Vegan Meat Launches in Top Beef Eating Country

Vegan Meat Launches In World's Top Beef Eating Country

Marfrig Global Foods is bringing vegan meat to Brazil — one of the world’s largest consumers of animal-based beef.

Marfrig — the world’s largest hamburger producer, exporting to more than 100 countries — recently teamed up with American global food processing corporation Archer Daniels Midland Co (ADM) to realize a shared vision of bringing plant-based meat products to Brazil. The companies’ first item will be a meat-free burger.

ADM will produce the base raw ingredients for the burger and Marfrig will manufacture and sell it through foodservice and retail channels under a new brand launched by the meat processor.

“Together, Marfrig and ADM will produce a 100% vegetable burger with a meat-like flavor and texture. We want to give consumers the power of choice. It’s up to them,” Eduardo Miron, chief executive of Marfrig, said in a statement. “The vegetable burger comes to complement Marfrig’s product portfolio and serve all market channels in which we operate.”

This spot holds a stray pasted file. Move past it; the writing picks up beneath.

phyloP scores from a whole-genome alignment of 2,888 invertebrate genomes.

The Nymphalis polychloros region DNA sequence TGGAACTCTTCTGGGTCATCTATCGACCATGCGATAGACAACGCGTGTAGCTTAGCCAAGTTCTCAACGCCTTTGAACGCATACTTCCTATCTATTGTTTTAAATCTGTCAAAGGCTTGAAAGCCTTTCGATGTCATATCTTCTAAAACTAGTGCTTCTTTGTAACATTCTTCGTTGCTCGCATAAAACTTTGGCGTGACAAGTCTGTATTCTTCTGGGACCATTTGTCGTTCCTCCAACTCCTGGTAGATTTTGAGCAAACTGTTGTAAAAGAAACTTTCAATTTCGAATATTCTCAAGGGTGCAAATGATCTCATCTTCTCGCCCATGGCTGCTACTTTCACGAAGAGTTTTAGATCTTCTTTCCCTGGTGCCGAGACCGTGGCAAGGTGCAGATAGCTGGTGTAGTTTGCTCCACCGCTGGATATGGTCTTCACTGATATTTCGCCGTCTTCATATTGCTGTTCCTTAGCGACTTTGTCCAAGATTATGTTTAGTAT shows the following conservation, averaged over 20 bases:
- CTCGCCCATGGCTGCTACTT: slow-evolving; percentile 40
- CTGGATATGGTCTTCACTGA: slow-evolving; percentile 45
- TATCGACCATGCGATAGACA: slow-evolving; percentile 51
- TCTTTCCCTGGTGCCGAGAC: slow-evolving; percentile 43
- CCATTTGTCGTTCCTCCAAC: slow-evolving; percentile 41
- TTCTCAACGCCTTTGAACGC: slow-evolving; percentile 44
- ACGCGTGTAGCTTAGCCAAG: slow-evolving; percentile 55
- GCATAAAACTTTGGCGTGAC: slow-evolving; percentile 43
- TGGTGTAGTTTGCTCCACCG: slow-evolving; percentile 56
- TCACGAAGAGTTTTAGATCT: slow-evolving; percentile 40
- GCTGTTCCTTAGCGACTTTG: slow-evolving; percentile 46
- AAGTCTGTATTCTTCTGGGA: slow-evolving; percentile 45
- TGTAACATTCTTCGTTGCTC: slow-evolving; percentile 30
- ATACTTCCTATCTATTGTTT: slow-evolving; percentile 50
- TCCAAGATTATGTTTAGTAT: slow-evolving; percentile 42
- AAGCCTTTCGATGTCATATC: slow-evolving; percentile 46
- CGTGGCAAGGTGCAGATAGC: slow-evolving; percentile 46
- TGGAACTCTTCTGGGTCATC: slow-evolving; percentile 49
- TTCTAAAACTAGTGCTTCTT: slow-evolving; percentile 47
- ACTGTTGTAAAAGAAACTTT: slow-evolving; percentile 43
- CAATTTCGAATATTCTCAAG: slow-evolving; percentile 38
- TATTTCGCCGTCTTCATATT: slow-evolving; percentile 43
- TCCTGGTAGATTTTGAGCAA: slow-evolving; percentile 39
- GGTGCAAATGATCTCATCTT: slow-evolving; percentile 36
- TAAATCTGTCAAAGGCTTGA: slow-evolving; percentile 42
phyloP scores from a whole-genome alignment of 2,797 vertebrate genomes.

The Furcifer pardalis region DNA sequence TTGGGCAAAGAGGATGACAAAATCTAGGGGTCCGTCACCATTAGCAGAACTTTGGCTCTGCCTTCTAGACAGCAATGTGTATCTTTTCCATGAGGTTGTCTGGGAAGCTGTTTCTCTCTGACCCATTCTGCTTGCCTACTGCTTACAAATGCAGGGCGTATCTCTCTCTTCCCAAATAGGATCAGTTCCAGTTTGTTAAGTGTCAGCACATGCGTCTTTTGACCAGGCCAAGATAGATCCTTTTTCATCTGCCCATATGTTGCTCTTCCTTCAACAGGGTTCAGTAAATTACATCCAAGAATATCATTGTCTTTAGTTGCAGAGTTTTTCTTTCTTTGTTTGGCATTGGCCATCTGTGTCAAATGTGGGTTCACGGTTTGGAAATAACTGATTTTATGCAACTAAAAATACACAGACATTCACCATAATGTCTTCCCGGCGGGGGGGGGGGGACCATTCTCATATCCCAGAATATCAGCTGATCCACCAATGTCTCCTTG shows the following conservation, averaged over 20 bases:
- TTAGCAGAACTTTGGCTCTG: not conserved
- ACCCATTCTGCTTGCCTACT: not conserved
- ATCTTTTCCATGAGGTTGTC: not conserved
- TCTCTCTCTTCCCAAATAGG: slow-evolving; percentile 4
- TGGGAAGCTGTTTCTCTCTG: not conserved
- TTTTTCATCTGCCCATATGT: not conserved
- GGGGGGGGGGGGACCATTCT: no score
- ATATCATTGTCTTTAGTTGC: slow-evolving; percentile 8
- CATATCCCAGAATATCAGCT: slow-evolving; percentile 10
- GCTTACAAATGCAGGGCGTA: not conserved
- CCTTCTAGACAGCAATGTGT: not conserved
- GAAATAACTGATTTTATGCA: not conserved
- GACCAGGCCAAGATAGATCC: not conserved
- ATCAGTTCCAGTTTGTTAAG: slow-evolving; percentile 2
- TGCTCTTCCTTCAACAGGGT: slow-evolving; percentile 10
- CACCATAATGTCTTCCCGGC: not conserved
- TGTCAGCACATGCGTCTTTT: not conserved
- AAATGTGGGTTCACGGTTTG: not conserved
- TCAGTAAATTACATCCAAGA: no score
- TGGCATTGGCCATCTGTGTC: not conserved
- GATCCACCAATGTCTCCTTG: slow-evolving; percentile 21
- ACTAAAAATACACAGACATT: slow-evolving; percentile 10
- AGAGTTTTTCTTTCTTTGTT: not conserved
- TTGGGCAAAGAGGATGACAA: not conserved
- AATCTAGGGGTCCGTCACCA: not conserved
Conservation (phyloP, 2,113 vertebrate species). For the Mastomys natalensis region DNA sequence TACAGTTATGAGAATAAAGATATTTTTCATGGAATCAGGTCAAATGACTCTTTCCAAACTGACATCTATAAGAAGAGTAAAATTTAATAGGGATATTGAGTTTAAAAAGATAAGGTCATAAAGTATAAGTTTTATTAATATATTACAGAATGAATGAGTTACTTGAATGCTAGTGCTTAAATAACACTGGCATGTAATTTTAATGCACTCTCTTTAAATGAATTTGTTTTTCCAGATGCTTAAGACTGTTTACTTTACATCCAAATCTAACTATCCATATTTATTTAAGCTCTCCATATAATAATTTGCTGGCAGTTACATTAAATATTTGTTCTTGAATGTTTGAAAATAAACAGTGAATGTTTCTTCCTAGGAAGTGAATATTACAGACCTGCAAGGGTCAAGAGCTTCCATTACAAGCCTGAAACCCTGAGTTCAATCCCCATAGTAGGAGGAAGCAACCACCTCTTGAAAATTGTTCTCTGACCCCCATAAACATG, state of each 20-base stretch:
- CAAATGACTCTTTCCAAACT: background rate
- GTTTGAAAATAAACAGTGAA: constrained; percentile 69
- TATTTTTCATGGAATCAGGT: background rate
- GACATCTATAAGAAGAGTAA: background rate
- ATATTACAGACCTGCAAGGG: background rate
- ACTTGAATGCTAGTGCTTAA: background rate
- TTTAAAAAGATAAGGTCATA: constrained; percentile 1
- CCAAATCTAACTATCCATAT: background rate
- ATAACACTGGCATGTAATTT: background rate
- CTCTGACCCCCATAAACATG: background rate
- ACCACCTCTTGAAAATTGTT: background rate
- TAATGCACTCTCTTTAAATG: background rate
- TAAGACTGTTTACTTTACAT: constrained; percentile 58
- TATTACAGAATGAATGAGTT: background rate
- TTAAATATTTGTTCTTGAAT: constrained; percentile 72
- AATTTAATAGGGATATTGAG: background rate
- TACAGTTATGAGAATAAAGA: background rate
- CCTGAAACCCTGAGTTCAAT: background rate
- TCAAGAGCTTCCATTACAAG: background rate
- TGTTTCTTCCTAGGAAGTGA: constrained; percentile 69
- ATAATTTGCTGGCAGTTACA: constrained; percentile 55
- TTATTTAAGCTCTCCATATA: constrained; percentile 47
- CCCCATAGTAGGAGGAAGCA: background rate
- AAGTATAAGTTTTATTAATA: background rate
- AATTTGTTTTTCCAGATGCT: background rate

Vegan Meat in Brazil

Vegan Meat Launches In World's Top Beef Eating Country
Vegan meat is becoming more popular in Brazil.

Marfig will join the growing list of companies offering meat-free products in Brazil. JBS — the world’s largest beef processor — recently launched the plant-based Incredible Burger under its Seara brand. The meat-free patty is made from soy, wheat, garlic, onions, and beetroot.

Brazilian food tech startup Fazenda Futuro recently launched its Futuro Burger, which is made from pea, soy, and chickpea protein. The inclusion of beetroot helps the burger to “bleed” like animal-based meat. The startup used artificial intelligence to create the vegan burger, which not only looks and tastes like meat but is nutritionally equal to a conventional beef burger.

Brazil currently consumes more meat than most other countries around the world. Meat consumption has almost doubled since 1990, now eating more than almost all Western countries, according to the BBC. However, the South American country could be shifting toward plant-based foods.

Consumidor Moderno says that there was a surge in the number of Brazilians ditching meat between 2012 and 2018, with figures climbing from 8 percent to 12 percent.

Fourteen percent of Brazil’s Generation Z — more than 22 million people — don’t eat meat, with concern about animal welfare and the environment being the main motivators.

Marfig Global Foods’ plant-based burgers will be available in Brazil by the end of the year.